This pattern called for 3/8" seam allowances in the bodice darts, and fortunately my Bernina foot #1D is exactly 3/8" from the needle to the right edge of the foot.  I am using my machine's Dual Feed feature for this project, and I'm sure it's helping all of these layers to feed smoothly and evenly through the machine. 

I sewed the dart up from the bottom edge of the bodice, until my needle was even with the place where the cut fabric seam allowance ended and the folded bit of the dart began.

Marking the Stitching Line for the End of the Dart

At that point, with my needle down, I raised my presser foot, laid a ruler from the needle to the dot marking the end of the dart, and drew a line with a pencil.
Sewing Along the Line...
Then, when I got to the dot marking the end of the dart at the fold line, I took a stitch right on the fold line and left long thread tails to tie off by hand.

Ta-Da!  It's a Dart!
This is how far we've gotten on the dress bodice so far.  Unfortunately, there have been a lot of setbacks -- LEARNING OPPORTUNITIES.  For instance, so many of the bodice pattern pieces were marked in multiple places to indicate a 3/8" seam allowance, and we thought that meant that ALL of the bodice seam allowances were to be 3/8".  Wrong!  The side seams, shoulder seams, and curved back seams are all 5/8".  By the time I realized this error, I had already sewn boning to the side seams' seam allowances and everything.  Had to carefully remove the boning, resew the seams, and then resew the boning.  But it was worth it because the fit is pretty good now:

We also lengthened all of the bodice pieces by 1/2" to fit me -- but forgot to lengthen the collar facing sections by the same amount.  So after cutting, fusing, hand basting, seaming, overcasting raw edges, we were ready to pin on those facings today and stitch them on but they did not fit.  No choice but to recut those pieces and start over again. 
 Doesn't that bodice make me look WEIRD in the back?!  That was the look, though -- wide, droopy shoulders and seams angled to make your waist seem as tiny as possible.
So tomorrow I will attach the front collar facing to the bodice and the bias tape stuff that goes along the bottom edge of the bodice.  I do have both sleeves made and ready to attach to the bodice, and they will go on next.  Then we have to make black fabric covered buttons and buttonholes and trim the bodice with ruffles, ribbon and trim.  Then on to the skirt!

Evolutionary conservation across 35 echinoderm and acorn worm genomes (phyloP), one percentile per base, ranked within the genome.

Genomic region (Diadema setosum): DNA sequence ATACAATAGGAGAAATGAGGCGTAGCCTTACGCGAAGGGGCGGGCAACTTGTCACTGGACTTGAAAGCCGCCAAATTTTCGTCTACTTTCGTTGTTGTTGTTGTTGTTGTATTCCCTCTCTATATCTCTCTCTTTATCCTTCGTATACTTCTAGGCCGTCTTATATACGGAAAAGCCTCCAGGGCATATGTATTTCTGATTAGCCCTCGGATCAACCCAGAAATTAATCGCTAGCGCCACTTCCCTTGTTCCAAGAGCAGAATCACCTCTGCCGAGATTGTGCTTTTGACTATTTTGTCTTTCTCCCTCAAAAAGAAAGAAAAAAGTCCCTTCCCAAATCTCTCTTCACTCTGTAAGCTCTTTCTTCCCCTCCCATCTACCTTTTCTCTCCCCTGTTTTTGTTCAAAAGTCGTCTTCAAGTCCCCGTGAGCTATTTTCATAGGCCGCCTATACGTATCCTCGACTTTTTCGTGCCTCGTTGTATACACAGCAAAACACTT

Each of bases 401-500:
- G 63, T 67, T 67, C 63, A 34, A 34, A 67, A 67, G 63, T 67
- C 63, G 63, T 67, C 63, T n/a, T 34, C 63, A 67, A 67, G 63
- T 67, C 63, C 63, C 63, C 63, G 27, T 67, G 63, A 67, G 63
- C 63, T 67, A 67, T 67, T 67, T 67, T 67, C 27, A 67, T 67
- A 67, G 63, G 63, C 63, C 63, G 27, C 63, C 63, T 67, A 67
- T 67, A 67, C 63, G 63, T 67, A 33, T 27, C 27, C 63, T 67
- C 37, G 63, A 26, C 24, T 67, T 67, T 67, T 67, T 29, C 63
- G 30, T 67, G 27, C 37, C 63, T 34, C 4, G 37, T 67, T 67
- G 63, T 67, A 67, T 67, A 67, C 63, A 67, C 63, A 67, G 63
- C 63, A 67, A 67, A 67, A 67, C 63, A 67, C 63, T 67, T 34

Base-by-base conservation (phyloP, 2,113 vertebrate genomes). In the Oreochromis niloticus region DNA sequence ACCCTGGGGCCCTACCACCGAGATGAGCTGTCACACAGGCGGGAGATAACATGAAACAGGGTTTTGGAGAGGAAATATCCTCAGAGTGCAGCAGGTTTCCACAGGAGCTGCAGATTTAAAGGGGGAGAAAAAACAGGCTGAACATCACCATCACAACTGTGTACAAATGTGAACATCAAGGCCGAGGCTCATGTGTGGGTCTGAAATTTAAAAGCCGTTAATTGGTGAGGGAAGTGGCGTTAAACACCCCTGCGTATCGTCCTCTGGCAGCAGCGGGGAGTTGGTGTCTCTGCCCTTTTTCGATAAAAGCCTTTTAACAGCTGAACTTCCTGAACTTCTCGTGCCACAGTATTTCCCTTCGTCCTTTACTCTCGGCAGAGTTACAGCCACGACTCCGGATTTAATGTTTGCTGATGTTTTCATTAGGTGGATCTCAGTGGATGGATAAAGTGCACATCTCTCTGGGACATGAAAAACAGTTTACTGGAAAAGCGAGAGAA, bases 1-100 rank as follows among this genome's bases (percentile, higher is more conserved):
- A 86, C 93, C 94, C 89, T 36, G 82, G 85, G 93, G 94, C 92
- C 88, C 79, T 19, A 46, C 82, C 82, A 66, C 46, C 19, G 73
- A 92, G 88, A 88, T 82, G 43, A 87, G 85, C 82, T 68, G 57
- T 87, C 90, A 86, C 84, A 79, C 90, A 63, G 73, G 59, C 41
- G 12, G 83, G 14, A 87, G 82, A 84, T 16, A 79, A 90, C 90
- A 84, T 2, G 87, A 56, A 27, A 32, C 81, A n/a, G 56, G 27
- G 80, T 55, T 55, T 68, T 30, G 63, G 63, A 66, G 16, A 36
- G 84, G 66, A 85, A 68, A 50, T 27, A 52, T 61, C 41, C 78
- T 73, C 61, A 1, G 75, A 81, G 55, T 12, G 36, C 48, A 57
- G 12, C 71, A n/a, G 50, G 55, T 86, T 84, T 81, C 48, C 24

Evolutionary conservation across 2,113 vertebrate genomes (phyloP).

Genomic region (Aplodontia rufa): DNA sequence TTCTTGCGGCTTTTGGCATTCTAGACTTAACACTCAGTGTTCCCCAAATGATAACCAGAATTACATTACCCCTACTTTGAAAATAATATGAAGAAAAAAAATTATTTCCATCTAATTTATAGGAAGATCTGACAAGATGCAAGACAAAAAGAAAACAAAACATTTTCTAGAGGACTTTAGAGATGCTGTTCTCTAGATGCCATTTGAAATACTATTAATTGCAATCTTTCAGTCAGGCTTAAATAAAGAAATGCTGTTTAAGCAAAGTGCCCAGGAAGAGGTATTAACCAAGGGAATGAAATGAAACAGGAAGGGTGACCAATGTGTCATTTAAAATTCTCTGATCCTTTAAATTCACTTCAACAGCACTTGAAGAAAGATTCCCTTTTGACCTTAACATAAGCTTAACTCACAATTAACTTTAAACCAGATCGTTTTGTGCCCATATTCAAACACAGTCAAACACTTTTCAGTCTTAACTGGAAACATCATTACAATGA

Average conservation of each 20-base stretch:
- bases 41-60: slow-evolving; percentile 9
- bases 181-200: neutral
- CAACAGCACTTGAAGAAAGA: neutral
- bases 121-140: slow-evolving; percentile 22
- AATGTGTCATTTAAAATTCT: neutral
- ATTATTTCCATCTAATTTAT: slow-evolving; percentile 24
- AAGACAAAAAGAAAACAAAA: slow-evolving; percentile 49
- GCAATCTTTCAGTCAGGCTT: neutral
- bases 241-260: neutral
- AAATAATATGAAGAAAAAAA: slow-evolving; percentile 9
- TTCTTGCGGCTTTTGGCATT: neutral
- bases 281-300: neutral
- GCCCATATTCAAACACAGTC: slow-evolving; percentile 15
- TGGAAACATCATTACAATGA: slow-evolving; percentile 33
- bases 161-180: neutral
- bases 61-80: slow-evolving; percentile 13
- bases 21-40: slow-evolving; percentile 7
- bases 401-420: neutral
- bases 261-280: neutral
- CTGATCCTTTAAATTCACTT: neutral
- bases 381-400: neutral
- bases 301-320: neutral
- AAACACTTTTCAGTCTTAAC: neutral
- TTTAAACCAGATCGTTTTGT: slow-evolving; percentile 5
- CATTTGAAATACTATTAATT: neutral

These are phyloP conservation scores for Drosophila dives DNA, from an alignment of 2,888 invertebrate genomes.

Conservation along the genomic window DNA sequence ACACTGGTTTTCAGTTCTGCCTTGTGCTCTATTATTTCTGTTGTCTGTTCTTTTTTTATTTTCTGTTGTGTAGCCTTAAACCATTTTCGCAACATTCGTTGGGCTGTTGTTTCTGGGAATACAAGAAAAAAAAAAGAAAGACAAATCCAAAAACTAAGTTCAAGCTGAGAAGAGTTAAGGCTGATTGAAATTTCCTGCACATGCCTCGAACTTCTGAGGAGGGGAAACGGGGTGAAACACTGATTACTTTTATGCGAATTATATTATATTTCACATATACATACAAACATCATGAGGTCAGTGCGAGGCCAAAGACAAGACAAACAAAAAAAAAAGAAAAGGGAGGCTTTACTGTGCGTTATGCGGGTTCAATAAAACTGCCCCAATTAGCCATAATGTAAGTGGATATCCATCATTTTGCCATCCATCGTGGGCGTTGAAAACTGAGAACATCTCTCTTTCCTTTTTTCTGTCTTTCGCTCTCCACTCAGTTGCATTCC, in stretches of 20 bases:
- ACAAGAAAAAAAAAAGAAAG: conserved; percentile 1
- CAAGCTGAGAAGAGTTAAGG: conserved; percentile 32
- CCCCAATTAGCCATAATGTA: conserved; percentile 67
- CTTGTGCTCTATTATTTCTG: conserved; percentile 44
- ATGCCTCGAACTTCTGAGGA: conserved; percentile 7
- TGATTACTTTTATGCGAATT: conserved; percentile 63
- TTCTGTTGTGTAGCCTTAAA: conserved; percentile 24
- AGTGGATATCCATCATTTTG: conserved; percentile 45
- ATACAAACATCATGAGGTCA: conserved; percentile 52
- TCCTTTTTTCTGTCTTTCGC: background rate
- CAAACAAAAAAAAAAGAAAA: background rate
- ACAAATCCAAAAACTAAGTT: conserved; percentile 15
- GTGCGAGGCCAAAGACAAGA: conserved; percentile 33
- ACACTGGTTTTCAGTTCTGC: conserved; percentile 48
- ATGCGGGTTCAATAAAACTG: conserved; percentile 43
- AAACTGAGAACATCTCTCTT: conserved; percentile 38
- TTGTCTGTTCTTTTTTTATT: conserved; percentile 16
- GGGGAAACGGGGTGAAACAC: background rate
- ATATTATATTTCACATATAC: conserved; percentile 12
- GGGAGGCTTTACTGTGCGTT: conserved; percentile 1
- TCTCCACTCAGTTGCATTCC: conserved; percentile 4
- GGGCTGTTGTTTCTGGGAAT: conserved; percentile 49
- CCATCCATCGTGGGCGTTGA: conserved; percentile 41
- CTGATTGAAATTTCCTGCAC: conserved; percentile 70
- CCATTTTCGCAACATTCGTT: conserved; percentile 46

SJSM said...

Looking foward to seeing you make the details. You are doing a lovely job of controlling the layers to have a beautiful hand to the finished dress. I await to see what kind of buttonhole method you will choose to employ; bound, Spanish snap, hand made or machine? The mystery has me intrigued. Adding the sleeves will give the bodice a different look once attached. It will be the look you are working to achieve.

You are doing great! As in quilting, taking one step at a time you will build towards a finish project. Keep it going!

Rebecca Grace said...

Thanks, Susan! I am planning on machine stitched buttonholes -- which will be challenging enough for me! I should be able to make nice ones with my Bernina, but this isn't a skill I've used in quilting or drapery sewing. I will, however, want to be able to fearlessly sew buttonholes by machine on a few blouses that are on my Wanna Do list, which is another reason to do them that way on my costume. That, and the fact that I need to be done with the dress AND bonnet AND fabric cover for my music binder AND little reticule purse for my keys, all by December 3rd, which is only 13 days away. Oh, and Thanksgiving is at MY HOUSE this year. So, there will be no period-correct handmade buttonholes! :-)

Thanks for stopping by,
Rebecca Grace

deb @ frugal little bungalow said...

this is all so interesting ; what an adventure you are on!

Donna Driver said...

I have been chuckling - in a nice way - over your learning experiences. I make the skirts for The Dickens Carrolers in Seattle. The company provides the costumes. We make two every year to replace the ones that have been dragged through the mud one too many times. Each skirt has ten rows od ruffles -30 yards - that have to be serged on top and bottom edges. Oh yeah, and they are black! My old eyes were challenged. I was thrilled to deliver the latest two and see them on the girls at the gala kick off concert last night. Good luck on the costume and have a wonderful time signing your way through December. A good alto is a treasure!

Donna Driver
In beautiful Fall City, Washington (the state)